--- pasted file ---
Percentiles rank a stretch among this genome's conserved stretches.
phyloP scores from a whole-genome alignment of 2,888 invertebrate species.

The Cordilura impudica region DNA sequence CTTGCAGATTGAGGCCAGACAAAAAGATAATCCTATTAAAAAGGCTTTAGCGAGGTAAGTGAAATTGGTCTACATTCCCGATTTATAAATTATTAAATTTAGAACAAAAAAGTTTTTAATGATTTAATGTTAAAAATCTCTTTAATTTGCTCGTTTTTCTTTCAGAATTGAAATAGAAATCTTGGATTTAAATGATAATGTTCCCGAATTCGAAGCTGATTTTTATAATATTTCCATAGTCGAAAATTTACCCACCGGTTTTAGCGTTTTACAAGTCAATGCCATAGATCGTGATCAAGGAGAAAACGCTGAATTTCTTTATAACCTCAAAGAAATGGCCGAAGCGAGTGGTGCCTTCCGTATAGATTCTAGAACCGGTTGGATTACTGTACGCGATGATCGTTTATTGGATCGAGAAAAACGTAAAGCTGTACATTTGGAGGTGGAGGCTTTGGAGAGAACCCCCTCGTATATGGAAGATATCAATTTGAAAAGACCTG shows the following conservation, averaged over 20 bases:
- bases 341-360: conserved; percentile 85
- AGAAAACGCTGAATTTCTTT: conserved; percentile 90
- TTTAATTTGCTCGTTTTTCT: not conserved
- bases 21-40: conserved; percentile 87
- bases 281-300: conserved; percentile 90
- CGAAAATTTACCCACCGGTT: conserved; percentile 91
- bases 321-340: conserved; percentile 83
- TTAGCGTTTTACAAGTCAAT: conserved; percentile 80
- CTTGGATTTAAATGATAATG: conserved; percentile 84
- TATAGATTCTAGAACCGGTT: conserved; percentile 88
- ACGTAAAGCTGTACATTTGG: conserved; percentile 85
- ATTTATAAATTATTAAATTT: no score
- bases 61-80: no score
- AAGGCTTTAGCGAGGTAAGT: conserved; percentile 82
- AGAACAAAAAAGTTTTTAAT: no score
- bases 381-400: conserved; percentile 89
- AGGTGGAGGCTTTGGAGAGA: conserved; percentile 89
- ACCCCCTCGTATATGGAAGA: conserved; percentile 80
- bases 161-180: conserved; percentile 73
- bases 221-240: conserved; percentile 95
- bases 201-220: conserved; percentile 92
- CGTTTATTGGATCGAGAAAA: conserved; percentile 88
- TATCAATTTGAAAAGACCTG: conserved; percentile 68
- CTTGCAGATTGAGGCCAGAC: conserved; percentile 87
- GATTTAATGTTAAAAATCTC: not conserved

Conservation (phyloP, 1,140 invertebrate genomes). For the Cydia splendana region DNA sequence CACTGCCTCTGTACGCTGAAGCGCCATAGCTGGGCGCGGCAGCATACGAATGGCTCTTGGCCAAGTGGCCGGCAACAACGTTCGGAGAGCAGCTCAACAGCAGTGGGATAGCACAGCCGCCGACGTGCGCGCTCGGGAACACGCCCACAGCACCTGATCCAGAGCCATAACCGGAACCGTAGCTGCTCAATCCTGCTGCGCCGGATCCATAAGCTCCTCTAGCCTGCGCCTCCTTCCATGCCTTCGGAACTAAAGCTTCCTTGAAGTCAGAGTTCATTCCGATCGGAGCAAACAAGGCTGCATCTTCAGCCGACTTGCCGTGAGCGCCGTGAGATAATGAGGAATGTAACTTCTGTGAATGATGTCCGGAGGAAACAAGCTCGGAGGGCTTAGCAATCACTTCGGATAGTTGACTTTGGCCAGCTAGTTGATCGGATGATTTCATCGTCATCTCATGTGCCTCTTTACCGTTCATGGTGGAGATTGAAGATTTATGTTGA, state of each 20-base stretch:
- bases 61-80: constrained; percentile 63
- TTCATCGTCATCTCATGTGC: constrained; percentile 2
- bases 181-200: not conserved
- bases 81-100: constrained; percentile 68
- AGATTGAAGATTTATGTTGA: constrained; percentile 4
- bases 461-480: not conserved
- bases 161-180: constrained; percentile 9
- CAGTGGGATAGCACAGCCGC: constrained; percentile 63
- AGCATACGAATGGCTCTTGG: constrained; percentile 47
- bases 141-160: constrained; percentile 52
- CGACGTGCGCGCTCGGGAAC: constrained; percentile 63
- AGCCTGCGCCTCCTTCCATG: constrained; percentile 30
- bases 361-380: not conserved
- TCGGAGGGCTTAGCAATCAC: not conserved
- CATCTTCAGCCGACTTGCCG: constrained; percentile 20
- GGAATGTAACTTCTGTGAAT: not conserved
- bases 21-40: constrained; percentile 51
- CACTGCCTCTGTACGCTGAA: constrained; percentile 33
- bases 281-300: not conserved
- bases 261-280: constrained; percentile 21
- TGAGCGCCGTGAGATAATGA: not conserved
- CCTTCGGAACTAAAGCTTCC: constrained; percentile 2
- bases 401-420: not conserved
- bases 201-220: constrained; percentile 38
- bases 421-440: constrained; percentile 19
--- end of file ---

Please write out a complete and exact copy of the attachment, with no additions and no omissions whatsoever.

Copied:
Percentiles rank a stretch among this genome's conserved stretches.
phyloP scores from a whole-genome alignment of 2,888 invertebrate species.

The Cordilura impudica region DNA sequence CTTGCAGATTGAGGCCAGACAAAAAGATAATCCTATTAAAAAGGCTTTAGCGAGGTAAGTGAAATTGGTCTACATTCCCGATTTATAAATTATTAAATTTAGAACAAAAAAGTTTTTAATGATTTAATGTTAAAAATCTCTTTAATTTGCTCGTTTTTCTTTCAGAATTGAAATAGAAATCTTGGATTTAAATGATAATGTTCCCGAATTCGAAGCTGATTTTTATAATATTTCCATAGTCGAAAATTTACCCACCGGTTTTAGCGTTTTACAAGTCAATGCCATAGATCGTGATCAAGGAGAAAACGCTGAATTTCTTTATAACCTCAAAGAAATGGCCGAAGCGAGTGGTGCCTTCCGTATAGATTCTAGAACCGGTTGGATTACTGTACGCGATGATCGTTTATTGGATCGAGAAAAACGTAAAGCTGTACATTTGGAGGTGGAGGCTTTGGAGAGAACCCCCTCGTATATGGAAGATATCAATTTGAAAAGACCTG shows the following conservation, averaged over 20 bases:
- bases 341-360: conserved; percentile 85
- AGAAAACGCTGAATTTCTTT: conserved; percentile 90
- TTTAATTTGCTCGTTTTTCT: not conserved
- bases 21-40: conserved; percentile 87
- bases 281-300: conserved; percentile 90
- CGAAAATTTACCCACCGGTT: conserved; percentile 91
- bases 321-340: conserved; percentile 83
- TTAGCGTTTTACAAGTCAAT: conserved; percentile 80
- CTTGGATTTAAATGATAATG: conserved; percentile 84
- TATAGATTCTAGAACCGGTT: conserved; percentile 88
- ACGTAAAGCTGTACATTTGG: conserved; percentile 85
- ATTTATAAATTATTAAATTT: no score
- bases 61-80: no score
- AAGGCTTTAGCGAGGTAAGT: conserved; percentile 82
- AGAACAAAAAAGTTTTTAAT: no score
- bases 381-400: conserved; percentile 89
- AGGTGGAGGCTTTGGAGAGA: conserved; percentile 89
- ACCCCCTCGTATATGGAAGA: conserved; percentile 80
- bases 161-180: conserved; percentile 73
- bases 221-240: conserved; percentile 95
- bases 201-220: conserved; percentile 92
- CGTTTATTGGATCGAGAAAA: conserved; percentile 88
- TATCAATTTGAAAAGACCTG: conserved; percentile 68
- CTTGCAGATTGAGGCCAGAC: conserved; percentile 87
- GATTTAATGTTAAAAATCTC: not conserved

Conservation (phyloP, 1,140 invertebrate genomes). For the Cydia splendana region DNA sequence CACTGCCTCTGTACGCTGAAGCGCCATAGCTGGGCGCGGCAGCATACGAATGGCTCTTGGCCAAGTGGCCGGCAACAACGTTCGGAGAGCAGCTCAACAGCAGTGGGATAGCACAGCCGCCGACGTGCGCGCTCGGGAACACGCCCACAGCACCTGATCCAGAGCCATAACCGGAACCGTAGCTGCTCAATCCTGCTGCGCCGGATCCATAAGCTCCTCTAGCCTGCGCCTCCTTCCATGCCTTCGGAACTAAAGCTTCCTTGAAGTCAGAGTTCATTCCGATCGGAGCAAACAAGGCTGCATCTTCAGCCGACTTGCCGTGAGCGCCGTGAGATAATGAGGAATGTAACTTCTGTGAATGATGTCCGGAGGAAACAAGCTCGGAGGGCTTAGCAATCACTTCGGATAGTTGACTTTGGCCAGCTAGTTGATCGGATGATTTCATCGTCATCTCATGTGCCTCTTTACCGTTCATGGTGGAGATTGAAGATTTATGTTGA, state of each 20-base stretch:
- bases 61-80: constrained; percentile 63
- TTCATCGTCATCTCATGTGC: constrained; percentile 2
- bases 181-200: not conserved
- bases 81-100: constrained; percentile 68
- AGATTGAAGATTTATGTTGA: constrained; percentile 4
- bases 461-480: not conserved
- bases 161-180: constrained; percentile 9
- CAGTGGGATAGCACAGCCGC: constrained; percentile 63
- AGCATACGAATGGCTCTTGG: constrained; percentile 47
- bases 141-160: constrained; percentile 52
- CGACGTGCGCGCTCGGGAAC: constrained; percentile 63
- AGCCTGCGCCTCCTTCCATG: constrained; percentile 30
- bases 361-380: not conserved
- TCGGAGGGCTTAGCAATCAC: not conserved
- CATCTTCAGCCGACTTGCCG: constrained; percentile 20
- GGAATGTAACTTCTGTGAAT: not conserved
- bases 21-40: constrained; percentile 51
- CACTGCCTCTGTACGCTGAA: constrained; percentile 33
- bases 281-300: not conserved
- bases 261-280: constrained; percentile 21
- TGAGCGCCGTGAGATAATGA: not conserved
- CCTTCGGAACTAAAGCTTCC: constrained; percentile 2
- bases 401-420: not conserved
- bases 201-220: constrained; percentile 38
- bases 421-440: constrained; percentile 19